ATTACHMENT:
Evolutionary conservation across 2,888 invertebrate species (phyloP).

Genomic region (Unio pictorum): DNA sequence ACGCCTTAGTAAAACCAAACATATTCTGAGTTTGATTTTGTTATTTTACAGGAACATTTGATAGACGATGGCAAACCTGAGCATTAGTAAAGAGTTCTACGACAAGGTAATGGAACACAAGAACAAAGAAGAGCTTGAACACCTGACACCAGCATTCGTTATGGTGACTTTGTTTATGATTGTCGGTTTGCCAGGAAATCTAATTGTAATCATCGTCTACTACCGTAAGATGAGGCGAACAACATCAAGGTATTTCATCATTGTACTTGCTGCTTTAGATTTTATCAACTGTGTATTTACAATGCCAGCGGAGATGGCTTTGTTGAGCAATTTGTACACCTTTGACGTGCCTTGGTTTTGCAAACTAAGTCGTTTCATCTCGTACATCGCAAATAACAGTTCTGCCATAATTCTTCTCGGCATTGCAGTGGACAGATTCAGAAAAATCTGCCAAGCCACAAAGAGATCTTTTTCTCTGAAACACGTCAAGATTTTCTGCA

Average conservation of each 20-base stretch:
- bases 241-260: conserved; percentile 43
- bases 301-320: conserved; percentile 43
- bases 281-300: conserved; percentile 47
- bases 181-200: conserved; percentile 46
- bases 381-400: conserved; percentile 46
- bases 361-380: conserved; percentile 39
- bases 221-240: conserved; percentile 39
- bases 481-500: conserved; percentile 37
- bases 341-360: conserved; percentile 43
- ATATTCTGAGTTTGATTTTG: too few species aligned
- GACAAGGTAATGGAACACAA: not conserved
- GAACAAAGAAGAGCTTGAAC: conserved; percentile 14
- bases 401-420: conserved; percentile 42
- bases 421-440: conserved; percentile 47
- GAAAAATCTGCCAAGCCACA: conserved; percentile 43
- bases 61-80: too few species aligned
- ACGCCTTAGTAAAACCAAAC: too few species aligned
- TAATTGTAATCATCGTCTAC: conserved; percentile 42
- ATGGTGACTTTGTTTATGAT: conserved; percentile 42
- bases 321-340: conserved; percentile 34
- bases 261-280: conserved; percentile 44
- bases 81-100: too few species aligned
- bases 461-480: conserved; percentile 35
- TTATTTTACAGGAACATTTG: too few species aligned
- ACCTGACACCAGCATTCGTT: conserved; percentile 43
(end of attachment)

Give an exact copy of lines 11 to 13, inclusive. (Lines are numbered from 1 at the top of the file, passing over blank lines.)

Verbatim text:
- bases 481-500: conserved; percentile 37
- bases 341-360: conserved; percentile 43
- ATATTCTGAGTTTGATTTTG: too few species aligned